MUAR, Nov 11 — The massive breakdown of the Kelana Jaya Light Rail Transit (LRT) line, which led to an unprecedented service shut down for a week, has been sorted out and services may resume sooner than expected, caretaker transport minister Datuk Seri Wee Ka Siong said.

Free Malaysia Today (FMT) reported him as saying that this is subject to a full day’s test, adding that the modem and power supply for the tracks have been replaced and the problem was now rectified. The system, however, needs to undergo a test tomorrow.

Based on the report, Wee did not explain what led to the disruption or how it was caused.

“The Land Public Transport Agency (SPAD) will also need to certify the Thales Group experts’ confirmation that the rail line is safe and stable for use before we can resume operations.


“If there are no more problems, then we will resume services with Prasarana making an announcement at 6pm the day before,” he reportedly said, during a press conference at the Lembah Subang Rapid Rail depot today.

Speaking to reporters in Kluang on November 9, Wee said apart from staff of the original equipment manufacturer (OEM) Thales Group who were said to have arrived in Malaysia the previous day, experts from Turkey and Canada would also be flown in to identify the main cause of the automatic train control (ATC) malfunction.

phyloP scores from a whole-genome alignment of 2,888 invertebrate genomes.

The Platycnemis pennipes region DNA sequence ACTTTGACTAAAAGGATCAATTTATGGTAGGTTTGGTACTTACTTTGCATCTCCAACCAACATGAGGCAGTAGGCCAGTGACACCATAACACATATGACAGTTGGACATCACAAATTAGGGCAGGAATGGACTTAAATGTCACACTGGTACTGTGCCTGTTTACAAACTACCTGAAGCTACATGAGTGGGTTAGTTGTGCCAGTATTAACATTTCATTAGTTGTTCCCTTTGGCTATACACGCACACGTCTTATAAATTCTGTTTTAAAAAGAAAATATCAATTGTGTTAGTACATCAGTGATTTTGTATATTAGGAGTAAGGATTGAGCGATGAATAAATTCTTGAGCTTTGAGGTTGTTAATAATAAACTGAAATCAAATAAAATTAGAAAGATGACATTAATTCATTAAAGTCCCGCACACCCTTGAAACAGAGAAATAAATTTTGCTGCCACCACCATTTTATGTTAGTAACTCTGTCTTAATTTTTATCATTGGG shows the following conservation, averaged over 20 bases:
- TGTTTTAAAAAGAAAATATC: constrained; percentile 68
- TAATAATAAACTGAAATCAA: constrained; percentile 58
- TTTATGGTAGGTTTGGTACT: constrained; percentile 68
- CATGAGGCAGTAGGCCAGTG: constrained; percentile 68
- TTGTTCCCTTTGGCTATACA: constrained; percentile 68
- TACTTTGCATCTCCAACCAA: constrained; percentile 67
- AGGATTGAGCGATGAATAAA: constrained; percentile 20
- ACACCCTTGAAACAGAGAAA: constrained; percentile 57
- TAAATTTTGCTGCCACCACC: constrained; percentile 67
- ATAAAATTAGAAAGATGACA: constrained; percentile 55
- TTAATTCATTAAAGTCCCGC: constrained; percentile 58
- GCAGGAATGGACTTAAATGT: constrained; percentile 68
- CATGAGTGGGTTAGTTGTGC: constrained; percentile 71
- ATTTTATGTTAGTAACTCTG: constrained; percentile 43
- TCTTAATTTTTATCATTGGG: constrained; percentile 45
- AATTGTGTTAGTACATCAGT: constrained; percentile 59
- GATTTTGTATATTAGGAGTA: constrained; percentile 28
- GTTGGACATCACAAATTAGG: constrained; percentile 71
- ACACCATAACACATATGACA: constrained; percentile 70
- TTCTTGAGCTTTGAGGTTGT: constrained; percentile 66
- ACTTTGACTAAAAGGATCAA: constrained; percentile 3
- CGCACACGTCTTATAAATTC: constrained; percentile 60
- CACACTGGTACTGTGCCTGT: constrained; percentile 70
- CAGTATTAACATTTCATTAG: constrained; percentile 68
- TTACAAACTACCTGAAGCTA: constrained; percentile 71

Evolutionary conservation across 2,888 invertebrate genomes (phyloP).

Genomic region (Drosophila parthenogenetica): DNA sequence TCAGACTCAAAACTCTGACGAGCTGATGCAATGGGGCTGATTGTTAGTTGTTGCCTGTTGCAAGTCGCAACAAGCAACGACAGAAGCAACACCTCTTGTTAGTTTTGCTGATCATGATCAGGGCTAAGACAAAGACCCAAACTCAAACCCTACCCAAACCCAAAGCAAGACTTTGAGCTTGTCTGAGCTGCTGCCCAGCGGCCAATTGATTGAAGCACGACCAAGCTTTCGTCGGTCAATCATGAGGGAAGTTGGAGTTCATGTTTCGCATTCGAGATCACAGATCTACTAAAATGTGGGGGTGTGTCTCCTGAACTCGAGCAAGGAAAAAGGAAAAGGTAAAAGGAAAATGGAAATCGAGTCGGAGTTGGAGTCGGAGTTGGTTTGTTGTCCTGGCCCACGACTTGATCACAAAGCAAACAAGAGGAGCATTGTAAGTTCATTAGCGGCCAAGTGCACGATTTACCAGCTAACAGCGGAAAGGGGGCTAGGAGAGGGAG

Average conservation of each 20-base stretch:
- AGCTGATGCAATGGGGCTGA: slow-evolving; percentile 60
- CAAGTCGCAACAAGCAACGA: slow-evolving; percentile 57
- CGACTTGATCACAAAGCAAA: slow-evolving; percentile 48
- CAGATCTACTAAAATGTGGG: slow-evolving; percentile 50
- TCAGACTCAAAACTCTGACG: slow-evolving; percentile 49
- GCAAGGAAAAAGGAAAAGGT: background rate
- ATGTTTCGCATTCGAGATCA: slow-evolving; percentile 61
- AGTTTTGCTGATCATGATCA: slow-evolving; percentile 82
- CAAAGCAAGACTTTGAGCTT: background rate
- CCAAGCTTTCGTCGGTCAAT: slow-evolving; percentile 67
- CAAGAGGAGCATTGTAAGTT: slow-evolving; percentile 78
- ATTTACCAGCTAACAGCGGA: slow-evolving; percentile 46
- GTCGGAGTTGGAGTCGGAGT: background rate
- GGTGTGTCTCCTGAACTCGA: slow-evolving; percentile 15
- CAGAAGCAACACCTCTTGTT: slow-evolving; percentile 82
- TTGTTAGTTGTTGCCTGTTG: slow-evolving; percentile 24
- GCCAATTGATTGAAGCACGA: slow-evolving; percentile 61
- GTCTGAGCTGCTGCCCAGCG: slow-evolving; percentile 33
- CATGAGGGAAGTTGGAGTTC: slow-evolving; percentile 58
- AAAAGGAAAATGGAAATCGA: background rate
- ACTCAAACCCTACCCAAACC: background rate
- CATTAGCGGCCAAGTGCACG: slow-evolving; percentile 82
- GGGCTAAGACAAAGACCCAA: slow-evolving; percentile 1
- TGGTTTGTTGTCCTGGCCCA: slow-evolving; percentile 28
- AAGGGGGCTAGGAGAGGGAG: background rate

On November 9, Prasarana Malaysia Berhad said it had to shut down 16 LRT stations along the busy Kelana Jaya LRT line due to a malfunction detected in the ATC system last Saturday.


Its president and group CEO Mohd Azharuddin Mat Sah added that the malfunction had never happened before.

He added that Prasarana engineers have so far been unable to diagnose the root cause of the disruptions and decided that the best course of action was to temporarily halt the train services from today until November 15 for the safety of passengers.

Prasarana president Azharuddin acknowledged that the system had reached the end of its lifespan, adding that the sum of RM150 million for the first phase of upgrades had been approved.

“The Kelana Jaya LRT line has been operating for nearly 25 years. It is an ageing system that needs all its parts, trains and systems replaced. It is about time that we change it and we have plans to change it,” he said, adding that the incident had caught Prasarana off guard.

He added that the group is also preparing to add new trains in July 2023.

When asked about whether Prasarana would compensate the affected passengers, Azharuddin said the company would “definitely” look into it.

On Wednesday, RapidKL announced that 16 trains along the Kelana Jaya LRT line will be out of service for a week starting November 9, leaving many stranded with no other means of transportation.

Some unhappy Malaysians even started an online petition, calling for the resignation of Prasarana’s key management.